Tech Universe: Thursday 7 February

By Miraz Jordan

New innovations in prosthetic hands. Photo / Thinkstock
New innovations in prosthetic hands. Photo / Thinkstock

FINGER PRINTS: When Liam was born in South Africa he had no fingers on his right hand. But two 3D printing enthusiasts have fixed him up with a working prosthesis and released the plans as public domain files. Being able to print parts with the 3D printer means fast iterations, reduced cost and that the design can easily be scaled up as Liam grows. That's where 3D printing really comes into its own.

A SPIN OF THE WRIST: The i-limb Ultra from Touch Bionics is a myoelectric prosthetic hand that features 5 individually powered articulating digits. The thumb and wrist can rotate all the way around, which allows the wearer to use various complex grips. An electrical sensor detects muscle movements in the residual limb then controls the hand movements. Although expensive, the hand more closely resembles the real thing than previous prosthetic hands.

The next steps though include touch sensitivity and substituting for skin. That rotating wrist sounds like a cool thing.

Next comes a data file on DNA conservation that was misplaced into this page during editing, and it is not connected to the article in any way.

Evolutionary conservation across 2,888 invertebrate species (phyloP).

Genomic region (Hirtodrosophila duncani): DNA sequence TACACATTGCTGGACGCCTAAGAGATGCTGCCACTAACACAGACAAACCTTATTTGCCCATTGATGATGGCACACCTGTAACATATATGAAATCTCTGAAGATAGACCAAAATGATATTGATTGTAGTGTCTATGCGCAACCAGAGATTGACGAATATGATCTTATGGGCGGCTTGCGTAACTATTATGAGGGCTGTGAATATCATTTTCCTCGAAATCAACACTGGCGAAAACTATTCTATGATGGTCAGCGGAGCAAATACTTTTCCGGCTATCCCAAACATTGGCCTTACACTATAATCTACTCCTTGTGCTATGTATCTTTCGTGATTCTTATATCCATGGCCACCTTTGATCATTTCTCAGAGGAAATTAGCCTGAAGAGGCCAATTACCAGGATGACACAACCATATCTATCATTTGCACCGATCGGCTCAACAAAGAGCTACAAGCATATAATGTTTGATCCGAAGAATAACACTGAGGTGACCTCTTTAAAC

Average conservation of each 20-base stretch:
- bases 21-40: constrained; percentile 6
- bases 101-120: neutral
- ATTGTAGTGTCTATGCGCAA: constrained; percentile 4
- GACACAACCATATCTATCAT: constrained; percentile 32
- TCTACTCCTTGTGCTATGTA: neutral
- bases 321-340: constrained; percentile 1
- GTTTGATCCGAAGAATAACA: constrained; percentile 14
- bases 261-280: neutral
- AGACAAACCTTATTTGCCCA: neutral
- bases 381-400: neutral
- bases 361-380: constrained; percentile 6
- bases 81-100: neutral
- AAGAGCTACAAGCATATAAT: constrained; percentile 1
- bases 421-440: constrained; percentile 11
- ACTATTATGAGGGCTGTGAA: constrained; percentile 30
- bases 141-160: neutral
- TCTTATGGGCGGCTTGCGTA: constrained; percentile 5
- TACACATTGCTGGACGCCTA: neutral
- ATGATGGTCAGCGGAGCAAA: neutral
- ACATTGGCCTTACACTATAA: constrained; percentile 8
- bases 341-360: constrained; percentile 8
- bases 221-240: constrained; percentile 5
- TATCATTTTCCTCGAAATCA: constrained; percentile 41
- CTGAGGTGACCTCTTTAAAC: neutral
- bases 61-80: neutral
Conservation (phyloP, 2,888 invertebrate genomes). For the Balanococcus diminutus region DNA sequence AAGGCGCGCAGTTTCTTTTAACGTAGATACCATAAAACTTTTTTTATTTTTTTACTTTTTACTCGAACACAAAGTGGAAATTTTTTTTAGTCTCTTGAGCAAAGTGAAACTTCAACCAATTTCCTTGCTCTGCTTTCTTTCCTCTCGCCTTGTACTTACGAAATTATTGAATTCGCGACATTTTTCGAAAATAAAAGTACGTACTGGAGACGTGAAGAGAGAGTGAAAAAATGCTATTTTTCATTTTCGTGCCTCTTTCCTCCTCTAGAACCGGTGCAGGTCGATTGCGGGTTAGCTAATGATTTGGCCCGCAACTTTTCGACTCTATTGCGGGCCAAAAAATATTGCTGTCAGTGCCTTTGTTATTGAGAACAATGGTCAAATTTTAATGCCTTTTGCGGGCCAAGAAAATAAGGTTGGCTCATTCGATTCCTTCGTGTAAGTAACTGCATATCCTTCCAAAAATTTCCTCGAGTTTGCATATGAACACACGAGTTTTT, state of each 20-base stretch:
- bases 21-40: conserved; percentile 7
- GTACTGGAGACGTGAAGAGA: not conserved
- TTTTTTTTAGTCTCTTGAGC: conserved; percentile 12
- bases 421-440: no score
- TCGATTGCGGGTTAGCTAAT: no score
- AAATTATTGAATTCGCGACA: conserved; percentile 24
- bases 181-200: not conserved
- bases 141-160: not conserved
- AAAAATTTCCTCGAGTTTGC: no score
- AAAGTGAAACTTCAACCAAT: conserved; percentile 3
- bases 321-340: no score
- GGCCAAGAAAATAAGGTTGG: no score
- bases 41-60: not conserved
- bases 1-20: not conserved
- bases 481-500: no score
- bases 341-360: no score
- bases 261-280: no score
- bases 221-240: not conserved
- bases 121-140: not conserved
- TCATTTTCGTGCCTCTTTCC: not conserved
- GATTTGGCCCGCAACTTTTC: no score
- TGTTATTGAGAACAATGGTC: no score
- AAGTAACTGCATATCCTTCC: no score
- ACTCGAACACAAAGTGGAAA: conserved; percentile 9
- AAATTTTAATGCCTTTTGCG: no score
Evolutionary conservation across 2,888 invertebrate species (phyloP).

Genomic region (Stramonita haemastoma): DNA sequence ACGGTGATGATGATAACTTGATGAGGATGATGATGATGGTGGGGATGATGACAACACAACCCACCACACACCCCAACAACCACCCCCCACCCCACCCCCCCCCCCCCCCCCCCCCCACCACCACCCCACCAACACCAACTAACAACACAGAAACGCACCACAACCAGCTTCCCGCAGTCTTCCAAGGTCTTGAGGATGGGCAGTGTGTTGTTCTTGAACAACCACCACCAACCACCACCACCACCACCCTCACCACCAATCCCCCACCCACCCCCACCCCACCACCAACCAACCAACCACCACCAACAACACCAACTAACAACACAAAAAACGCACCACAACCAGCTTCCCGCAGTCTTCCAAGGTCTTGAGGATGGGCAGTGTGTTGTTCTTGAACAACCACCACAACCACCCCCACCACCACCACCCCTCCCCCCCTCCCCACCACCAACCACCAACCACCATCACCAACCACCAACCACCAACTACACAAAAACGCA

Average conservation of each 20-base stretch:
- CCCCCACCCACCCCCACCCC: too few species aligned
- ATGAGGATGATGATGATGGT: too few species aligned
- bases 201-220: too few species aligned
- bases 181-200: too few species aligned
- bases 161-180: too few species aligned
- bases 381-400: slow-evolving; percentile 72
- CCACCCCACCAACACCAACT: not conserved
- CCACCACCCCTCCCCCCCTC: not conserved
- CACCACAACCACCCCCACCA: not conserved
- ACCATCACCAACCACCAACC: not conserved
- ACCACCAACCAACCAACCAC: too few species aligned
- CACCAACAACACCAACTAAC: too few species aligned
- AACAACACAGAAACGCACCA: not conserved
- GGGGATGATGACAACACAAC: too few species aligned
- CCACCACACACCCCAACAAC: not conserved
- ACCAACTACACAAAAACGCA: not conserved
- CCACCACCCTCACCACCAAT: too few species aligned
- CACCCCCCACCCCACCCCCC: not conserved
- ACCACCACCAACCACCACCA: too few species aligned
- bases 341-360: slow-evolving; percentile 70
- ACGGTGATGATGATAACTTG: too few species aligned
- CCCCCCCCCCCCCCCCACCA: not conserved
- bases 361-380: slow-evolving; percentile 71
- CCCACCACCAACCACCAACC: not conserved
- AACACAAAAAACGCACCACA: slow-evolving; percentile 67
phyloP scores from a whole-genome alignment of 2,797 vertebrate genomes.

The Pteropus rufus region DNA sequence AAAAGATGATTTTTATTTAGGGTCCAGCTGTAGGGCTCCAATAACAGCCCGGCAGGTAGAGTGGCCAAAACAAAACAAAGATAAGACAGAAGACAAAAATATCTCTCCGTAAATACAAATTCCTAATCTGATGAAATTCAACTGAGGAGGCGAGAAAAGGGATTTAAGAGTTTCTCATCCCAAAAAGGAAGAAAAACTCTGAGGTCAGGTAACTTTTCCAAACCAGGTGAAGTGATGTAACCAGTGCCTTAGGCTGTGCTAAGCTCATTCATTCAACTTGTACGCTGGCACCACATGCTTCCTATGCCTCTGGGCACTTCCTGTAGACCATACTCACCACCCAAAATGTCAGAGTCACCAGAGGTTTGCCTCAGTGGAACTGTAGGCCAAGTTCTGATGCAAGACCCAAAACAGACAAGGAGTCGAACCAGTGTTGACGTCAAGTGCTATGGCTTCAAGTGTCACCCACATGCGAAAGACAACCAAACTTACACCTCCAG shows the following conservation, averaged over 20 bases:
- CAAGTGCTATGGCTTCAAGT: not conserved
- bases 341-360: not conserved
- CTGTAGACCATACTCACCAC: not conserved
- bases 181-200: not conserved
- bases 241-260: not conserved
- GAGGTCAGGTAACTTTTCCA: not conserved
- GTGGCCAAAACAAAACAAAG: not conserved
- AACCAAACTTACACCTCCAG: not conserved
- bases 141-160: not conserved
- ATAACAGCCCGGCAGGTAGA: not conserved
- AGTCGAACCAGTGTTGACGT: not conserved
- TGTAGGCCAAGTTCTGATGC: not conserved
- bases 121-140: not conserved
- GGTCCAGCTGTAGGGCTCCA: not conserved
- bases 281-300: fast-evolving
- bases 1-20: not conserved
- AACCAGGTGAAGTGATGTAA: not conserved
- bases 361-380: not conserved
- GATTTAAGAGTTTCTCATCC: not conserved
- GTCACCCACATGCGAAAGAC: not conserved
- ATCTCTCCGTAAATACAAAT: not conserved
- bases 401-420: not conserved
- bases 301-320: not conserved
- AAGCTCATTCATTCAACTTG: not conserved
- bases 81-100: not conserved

RESISTANCE GAMING: If you're gaming on your smartphone then you might like the realism of actually feeling the struggle. A team at the Hasso Plattner Institute in Potsdam use electrical stimulation to provide direct feedback to gamers. Two small wired electrodes attach to your arm and stimulate the nerves electrically which makes your hand muscles contract. The muscle contraction could make you tilt the phone, for example, then you have to struggle to right it, creating a realistic force for you to fight against. The creators say it will be easy to make the system smaller and it will use far less power than traditional vibrating motors. Your hands in theirs.

LIGHT NETWORKING: The University of Strathclyde in Scotland are developing a new wireless network, using micron-sized LEDs. This would create a LiFi network, rather than a WiFi network. The idea is to make the LEDs flicker on and off thousands of times a second, transmitting digital information to specially adapted computer devices. The tiny LEDs can flicker 1,000 more quickly than standard 1 square mm LEDs and so can transmit data very quickly. What's more each tiny LED could act as a separate communications channel. The micron-sized LEDs could also be used for communicating visual information when set up in an array so could act as a simple light source, or as a communications screen. That's multitasking at its best.

TURN ON THE POWER: Off grid and need some extra power? Extend the arm on The Voltmaker and give it a whirl. The kinetic energy creates a steady source of electricity for your gadgets. The device fits in a backpack or jacket pocket, so why not cart it along?

Miraz Jordan, knowit.co.nz

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